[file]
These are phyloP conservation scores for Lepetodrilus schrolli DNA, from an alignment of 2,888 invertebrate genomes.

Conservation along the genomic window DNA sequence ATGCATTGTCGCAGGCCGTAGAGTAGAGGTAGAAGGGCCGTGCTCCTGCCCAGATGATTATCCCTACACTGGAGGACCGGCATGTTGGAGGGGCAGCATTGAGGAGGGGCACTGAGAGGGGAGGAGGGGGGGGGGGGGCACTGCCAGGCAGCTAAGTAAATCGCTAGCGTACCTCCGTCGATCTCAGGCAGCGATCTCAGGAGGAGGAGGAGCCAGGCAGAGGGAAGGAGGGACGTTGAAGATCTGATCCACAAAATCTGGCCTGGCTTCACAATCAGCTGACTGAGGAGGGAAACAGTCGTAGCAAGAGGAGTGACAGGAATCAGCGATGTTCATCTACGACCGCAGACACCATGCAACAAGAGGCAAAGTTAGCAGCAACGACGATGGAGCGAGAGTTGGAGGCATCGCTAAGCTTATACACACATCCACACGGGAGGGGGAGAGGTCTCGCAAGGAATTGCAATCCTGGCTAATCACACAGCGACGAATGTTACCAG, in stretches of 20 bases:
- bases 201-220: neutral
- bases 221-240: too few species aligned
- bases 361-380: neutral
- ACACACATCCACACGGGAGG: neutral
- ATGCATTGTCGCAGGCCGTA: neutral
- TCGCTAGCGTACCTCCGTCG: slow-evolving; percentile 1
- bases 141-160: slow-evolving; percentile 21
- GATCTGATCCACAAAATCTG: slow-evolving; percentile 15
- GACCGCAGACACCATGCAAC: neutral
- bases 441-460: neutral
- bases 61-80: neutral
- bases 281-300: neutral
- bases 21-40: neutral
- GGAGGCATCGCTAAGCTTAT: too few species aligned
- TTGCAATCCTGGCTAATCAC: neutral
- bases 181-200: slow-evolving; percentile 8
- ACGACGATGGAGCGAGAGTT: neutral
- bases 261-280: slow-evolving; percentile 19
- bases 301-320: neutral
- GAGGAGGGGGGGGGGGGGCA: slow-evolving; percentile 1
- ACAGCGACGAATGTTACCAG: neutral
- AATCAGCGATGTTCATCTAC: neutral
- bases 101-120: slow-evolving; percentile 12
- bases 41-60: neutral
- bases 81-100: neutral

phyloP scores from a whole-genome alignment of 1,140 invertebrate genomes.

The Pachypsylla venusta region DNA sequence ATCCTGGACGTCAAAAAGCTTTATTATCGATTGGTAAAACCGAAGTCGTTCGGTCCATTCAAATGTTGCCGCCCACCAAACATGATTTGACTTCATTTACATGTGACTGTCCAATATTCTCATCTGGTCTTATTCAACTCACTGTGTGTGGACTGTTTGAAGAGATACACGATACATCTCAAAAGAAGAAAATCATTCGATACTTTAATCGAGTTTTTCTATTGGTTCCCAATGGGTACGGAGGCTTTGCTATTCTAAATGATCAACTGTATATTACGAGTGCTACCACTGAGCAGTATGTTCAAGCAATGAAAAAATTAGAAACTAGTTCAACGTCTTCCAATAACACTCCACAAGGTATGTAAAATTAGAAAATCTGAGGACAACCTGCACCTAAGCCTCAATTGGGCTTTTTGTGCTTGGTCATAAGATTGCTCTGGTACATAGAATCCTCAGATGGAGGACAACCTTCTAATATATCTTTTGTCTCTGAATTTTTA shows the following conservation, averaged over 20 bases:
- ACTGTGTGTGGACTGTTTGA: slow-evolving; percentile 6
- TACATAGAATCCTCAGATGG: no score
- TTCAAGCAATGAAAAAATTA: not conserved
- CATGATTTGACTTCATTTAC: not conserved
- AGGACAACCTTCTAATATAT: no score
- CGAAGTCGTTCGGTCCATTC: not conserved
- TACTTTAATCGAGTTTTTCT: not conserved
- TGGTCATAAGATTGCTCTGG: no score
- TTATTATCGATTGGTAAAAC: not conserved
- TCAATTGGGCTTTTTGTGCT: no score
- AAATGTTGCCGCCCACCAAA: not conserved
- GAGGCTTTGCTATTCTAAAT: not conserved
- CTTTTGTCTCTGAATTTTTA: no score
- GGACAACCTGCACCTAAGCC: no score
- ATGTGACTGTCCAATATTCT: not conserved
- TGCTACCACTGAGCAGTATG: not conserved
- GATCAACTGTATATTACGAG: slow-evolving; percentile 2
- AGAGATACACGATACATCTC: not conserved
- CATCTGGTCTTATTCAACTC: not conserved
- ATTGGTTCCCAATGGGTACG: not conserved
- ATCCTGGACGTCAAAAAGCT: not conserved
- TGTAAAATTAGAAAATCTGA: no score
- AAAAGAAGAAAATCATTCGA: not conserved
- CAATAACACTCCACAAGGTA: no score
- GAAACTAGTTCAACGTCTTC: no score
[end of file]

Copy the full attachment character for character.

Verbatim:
These are phyloP conservation scores for Lepetodrilus schrolli DNA, from an alignment of 2,888 invertebrate genomes.

Conservation along the genomic window DNA sequence ATGCATTGTCGCAGGCCGTAGAGTAGAGGTAGAAGGGCCGTGCTCCTGCCCAGATGATTATCCCTACACTGGAGGACCGGCATGTTGGAGGGGCAGCATTGAGGAGGGGCACTGAGAGGGGAGGAGGGGGGGGGGGGGCACTGCCAGGCAGCTAAGTAAATCGCTAGCGTACCTCCGTCGATCTCAGGCAGCGATCTCAGGAGGAGGAGGAGCCAGGCAGAGGGAAGGAGGGACGTTGAAGATCTGATCCACAAAATCTGGCCTGGCTTCACAATCAGCTGACTGAGGAGGGAAACAGTCGTAGCAAGAGGAGTGACAGGAATCAGCGATGTTCATCTACGACCGCAGACACCATGCAACAAGAGGCAAAGTTAGCAGCAACGACGATGGAGCGAGAGTTGGAGGCATCGCTAAGCTTATACACACATCCACACGGGAGGGGGAGAGGTCTCGCAAGGAATTGCAATCCTGGCTAATCACACAGCGACGAATGTTACCAG, in stretches of 20 bases:
- bases 201-220: neutral
- bases 221-240: too few species aligned
- bases 361-380: neutral
- ACACACATCCACACGGGAGG: neutral
- ATGCATTGTCGCAGGCCGTA: neutral
- TCGCTAGCGTACCTCCGTCG: slow-evolving; percentile 1
- bases 141-160: slow-evolving; percentile 21
- GATCTGATCCACAAAATCTG: slow-evolving; percentile 15
- GACCGCAGACACCATGCAAC: neutral
- bases 441-460: neutral
- bases 61-80: neutral
- bases 281-300: neutral
- bases 21-40: neutral
- GGAGGCATCGCTAAGCTTAT: too few species aligned
- TTGCAATCCTGGCTAATCAC: neutral
- bases 181-200: slow-evolving; percentile 8
- ACGACGATGGAGCGAGAGTT: neutral
- bases 261-280: slow-evolving; percentile 19
- bases 301-320: neutral
- GAGGAGGGGGGGGGGGGGCA: slow-evolving; percentile 1
- ACAGCGACGAATGTTACCAG: neutral
- AATCAGCGATGTTCATCTAC: neutral
- bases 101-120: slow-evolving; percentile 12
- bases 41-60: neutral
- bases 81-100: neutral

phyloP scores from a whole-genome alignment of 1,140 invertebrate genomes.

The Pachypsylla venusta region DNA sequence ATCCTGGACGTCAAAAAGCTTTATTATCGATTGGTAAAACCGAAGTCGTTCGGTCCATTCAAATGTTGCCGCCCACCAAACATGATTTGACTTCATTTACATGTGACTGTCCAATATTCTCATCTGGTCTTATTCAACTCACTGTGTGTGGACTGTTTGAAGAGATACACGATACATCTCAAAAGAAGAAAATCATTCGATACTTTAATCGAGTTTTTCTATTGGTTCCCAATGGGTACGGAGGCTTTGCTATTCTAAATGATCAACTGTATATTACGAGTGCTACCACTGAGCAGTATGTTCAAGCAATGAAAAAATTAGAAACTAGTTCAACGTCTTCCAATAACACTCCACAAGGTATGTAAAATTAGAAAATCTGAGGACAACCTGCACCTAAGCCTCAATTGGGCTTTTTGTGCTTGGTCATAAGATTGCTCTGGTACATAGAATCCTCAGATGGAGGACAACCTTCTAATATATCTTTTGTCTCTGAATTTTTA shows the following conservation, averaged over 20 bases:
- ACTGTGTGTGGACTGTTTGA: slow-evolving; percentile 6
- TACATAGAATCCTCAGATGG: no score
- TTCAAGCAATGAAAAAATTA: not conserved
- CATGATTTGACTTCATTTAC: not conserved
- AGGACAACCTTCTAATATAT: no score
- CGAAGTCGTTCGGTCCATTC: not conserved
- TACTTTAATCGAGTTTTTCT: not conserved
- TGGTCATAAGATTGCTCTGG: no score
- TTATTATCGATTGGTAAAAC: not conserved
- TCAATTGGGCTTTTTGTGCT: no score
- AAATGTTGCCGCCCACCAAA: not conserved
- GAGGCTTTGCTATTCTAAAT: not conserved
- CTTTTGTCTCTGAATTTTTA: no score
- GGACAACCTGCACCTAAGCC: no score
- ATGTGACTGTCCAATATTCT: not conserved
- TGCTACCACTGAGCAGTATG: not conserved
- GATCAACTGTATATTACGAG: slow-evolving; percentile 2
- AGAGATACACGATACATCTC: not conserved
- CATCTGGTCTTATTCAACTC: not conserved
- ATTGGTTCCCAATGGGTACG: not conserved
- ATCCTGGACGTCAAAAAGCT: not conserved
- TGTAAAATTAGAAAATCTGA: no score
- AAAAGAAGAAAATCATTCGA: not conserved
- CAATAACACTCCACAAGGTA: no score
- GAAACTAGTTCAACGTCTTC: no score